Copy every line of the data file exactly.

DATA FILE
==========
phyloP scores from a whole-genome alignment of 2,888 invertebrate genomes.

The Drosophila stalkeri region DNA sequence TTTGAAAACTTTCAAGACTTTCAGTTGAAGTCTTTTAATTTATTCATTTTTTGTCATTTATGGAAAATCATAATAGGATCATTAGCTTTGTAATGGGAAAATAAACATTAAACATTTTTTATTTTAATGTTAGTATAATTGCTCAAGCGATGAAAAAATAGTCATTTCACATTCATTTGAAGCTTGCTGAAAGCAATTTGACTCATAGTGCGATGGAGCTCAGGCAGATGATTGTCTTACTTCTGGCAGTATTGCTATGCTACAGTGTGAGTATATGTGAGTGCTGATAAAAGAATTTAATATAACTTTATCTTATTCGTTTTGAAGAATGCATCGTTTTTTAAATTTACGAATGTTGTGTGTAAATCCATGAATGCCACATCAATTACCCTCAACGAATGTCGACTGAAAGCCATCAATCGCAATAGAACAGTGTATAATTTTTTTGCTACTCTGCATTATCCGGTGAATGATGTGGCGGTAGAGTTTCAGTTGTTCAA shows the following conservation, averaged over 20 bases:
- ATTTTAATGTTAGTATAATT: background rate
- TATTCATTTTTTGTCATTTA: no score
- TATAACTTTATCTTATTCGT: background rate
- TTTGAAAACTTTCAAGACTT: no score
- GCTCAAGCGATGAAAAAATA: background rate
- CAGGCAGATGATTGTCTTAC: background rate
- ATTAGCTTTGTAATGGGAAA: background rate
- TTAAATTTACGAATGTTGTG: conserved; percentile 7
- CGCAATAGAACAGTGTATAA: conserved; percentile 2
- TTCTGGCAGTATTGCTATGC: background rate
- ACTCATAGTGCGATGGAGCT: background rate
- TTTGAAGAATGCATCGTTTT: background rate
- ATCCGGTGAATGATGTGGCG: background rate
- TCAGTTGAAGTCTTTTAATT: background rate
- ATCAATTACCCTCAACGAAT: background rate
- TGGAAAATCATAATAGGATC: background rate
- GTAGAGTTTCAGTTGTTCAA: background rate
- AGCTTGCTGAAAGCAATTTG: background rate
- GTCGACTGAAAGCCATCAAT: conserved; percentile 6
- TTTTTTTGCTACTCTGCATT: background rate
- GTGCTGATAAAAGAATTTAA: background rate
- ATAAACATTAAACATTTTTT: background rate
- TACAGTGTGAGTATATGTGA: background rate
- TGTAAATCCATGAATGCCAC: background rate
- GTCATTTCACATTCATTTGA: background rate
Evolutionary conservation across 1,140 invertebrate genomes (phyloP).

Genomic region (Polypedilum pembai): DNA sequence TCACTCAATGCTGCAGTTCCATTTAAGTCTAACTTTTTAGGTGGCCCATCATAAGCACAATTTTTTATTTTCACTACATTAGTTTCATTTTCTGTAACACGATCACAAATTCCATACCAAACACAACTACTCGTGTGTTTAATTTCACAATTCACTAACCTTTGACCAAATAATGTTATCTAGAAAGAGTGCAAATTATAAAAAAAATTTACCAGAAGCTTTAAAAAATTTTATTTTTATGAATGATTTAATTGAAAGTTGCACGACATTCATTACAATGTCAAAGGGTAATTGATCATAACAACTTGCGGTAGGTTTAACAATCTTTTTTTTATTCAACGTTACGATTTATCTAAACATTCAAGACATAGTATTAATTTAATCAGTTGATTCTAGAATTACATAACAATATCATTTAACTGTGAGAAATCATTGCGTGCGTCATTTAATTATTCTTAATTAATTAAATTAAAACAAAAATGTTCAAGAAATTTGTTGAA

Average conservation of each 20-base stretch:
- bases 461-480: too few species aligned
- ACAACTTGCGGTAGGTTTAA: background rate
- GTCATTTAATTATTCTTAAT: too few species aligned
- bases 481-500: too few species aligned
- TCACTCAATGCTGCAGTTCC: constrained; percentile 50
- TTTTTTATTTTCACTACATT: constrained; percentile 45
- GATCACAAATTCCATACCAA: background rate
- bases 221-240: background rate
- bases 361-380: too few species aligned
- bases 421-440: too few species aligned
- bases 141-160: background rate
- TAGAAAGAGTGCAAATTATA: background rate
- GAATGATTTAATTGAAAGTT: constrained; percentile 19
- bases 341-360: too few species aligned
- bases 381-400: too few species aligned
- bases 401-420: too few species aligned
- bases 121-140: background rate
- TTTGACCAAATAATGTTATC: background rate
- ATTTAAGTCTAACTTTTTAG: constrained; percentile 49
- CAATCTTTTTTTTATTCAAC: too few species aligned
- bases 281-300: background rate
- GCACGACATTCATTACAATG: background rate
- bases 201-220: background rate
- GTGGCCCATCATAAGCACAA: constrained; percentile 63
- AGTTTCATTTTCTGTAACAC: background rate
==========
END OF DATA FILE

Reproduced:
phyloP scores from a whole-genome alignment of 2,888 invertebrate genomes.

The Drosophila stalkeri region DNA sequence TTTGAAAACTTTCAAGACTTTCAGTTGAAGTCTTTTAATTTATTCATTTTTTGTCATTTATGGAAAATCATAATAGGATCATTAGCTTTGTAATGGGAAAATAAACATTAAACATTTTTTATTTTAATGTTAGTATAATTGCTCAAGCGATGAAAAAATAGTCATTTCACATTCATTTGAAGCTTGCTGAAAGCAATTTGACTCATAGTGCGATGGAGCTCAGGCAGATGATTGTCTTACTTCTGGCAGTATTGCTATGCTACAGTGTGAGTATATGTGAGTGCTGATAAAAGAATTTAATATAACTTTATCTTATTCGTTTTGAAGAATGCATCGTTTTTTAAATTTACGAATGTTGTGTGTAAATCCATGAATGCCACATCAATTACCCTCAACGAATGTCGACTGAAAGCCATCAATCGCAATAGAACAGTGTATAATTTTTTTGCTACTCTGCATTATCCGGTGAATGATGTGGCGGTAGAGTTTCAGTTGTTCAA shows the following conservation, averaged over 20 bases:
- ATTTTAATGTTAGTATAATT: background rate
- TATTCATTTTTTGTCATTTA: no score
- TATAACTTTATCTTATTCGT: background rate
- TTTGAAAACTTTCAAGACTT: no score
- GCTCAAGCGATGAAAAAATA: background rate
- CAGGCAGATGATTGTCTTAC: background rate
- ATTAGCTTTGTAATGGGAAA: background rate
- TTAAATTTACGAATGTTGTG: conserved; percentile 7
- CGCAATAGAACAGTGTATAA: conserved; percentile 2
- TTCTGGCAGTATTGCTATGC: background rate
- ACTCATAGTGCGATGGAGCT: background rate
- TTTGAAGAATGCATCGTTTT: background rate
- ATCCGGTGAATGATGTGGCG: background rate
- TCAGTTGAAGTCTTTTAATT: background rate
- ATCAATTACCCTCAACGAAT: background rate
- TGGAAAATCATAATAGGATC: background rate
- GTAGAGTTTCAGTTGTTCAA: background rate
- AGCTTGCTGAAAGCAATTTG: background rate
- GTCGACTGAAAGCCATCAAT: conserved; percentile 6
- TTTTTTTGCTACTCTGCATT: background rate
- GTGCTGATAAAAGAATTTAA: background rate
- ATAAACATTAAACATTTTTT: background rate
- TACAGTGTGAGTATATGTGA: background rate
- TGTAAATCCATGAATGCCAC: background rate
- GTCATTTCACATTCATTTGA: background rate
Evolutionary conservation across 1,140 invertebrate genomes (phyloP).

Genomic region (Polypedilum pembai): DNA sequence TCACTCAATGCTGCAGTTCCATTTAAGTCTAACTTTTTAGGTGGCCCATCATAAGCACAATTTTTTATTTTCACTACATTAGTTTCATTTTCTGTAACACGATCACAAATTCCATACCAAACACAACTACTCGTGTGTTTAATTTCACAATTCACTAACCTTTGACCAAATAATGTTATCTAGAAAGAGTGCAAATTATAAAAAAAATTTACCAGAAGCTTTAAAAAATTTTATTTTTATGAATGATTTAATTGAAAGTTGCACGACATTCATTACAATGTCAAAGGGTAATTGATCATAACAACTTGCGGTAGGTTTAACAATCTTTTTTTTATTCAACGTTACGATTTATCTAAACATTCAAGACATAGTATTAATTTAATCAGTTGATTCTAGAATTACATAACAATATCATTTAACTGTGAGAAATCATTGCGTGCGTCATTTAATTATTCTTAATTAATTAAATTAAAACAAAAATGTTCAAGAAATTTGTTGAA

Average conservation of each 20-base stretch:
- bases 461-480: too few species aligned
- ACAACTTGCGGTAGGTTTAA: background rate
- GTCATTTAATTATTCTTAAT: too few species aligned
- bases 481-500: too few species aligned
- TCACTCAATGCTGCAGTTCC: constrained; percentile 50
- TTTTTTATTTTCACTACATT: constrained; percentile 45
- GATCACAAATTCCATACCAA: background rate
- bases 221-240: background rate
- bases 361-380: too few species aligned
- bases 421-440: too few species aligned
- bases 141-160: background rate
- TAGAAAGAGTGCAAATTATA: background rate
- GAATGATTTAATTGAAAGTT: constrained; percentile 19
- bases 341-360: too few species aligned
- bases 381-400: too few species aligned
- bases 401-420: too few species aligned
- bases 121-140: background rate
- TTTGACCAAATAATGTTATC: background rate
- ATTTAAGTCTAACTTTTTAG: constrained; percentile 49
- CAATCTTTTTTTTATTCAAC: too few species aligned
- bases 281-300: background rate
- GCACGACATTCATTACAATG: background rate
- bases 201-220: background rate
- GTGGCCCATCATAAGCACAA: constrained; percentile 63
- AGTTTCATTTTCTGTAACAC: background rate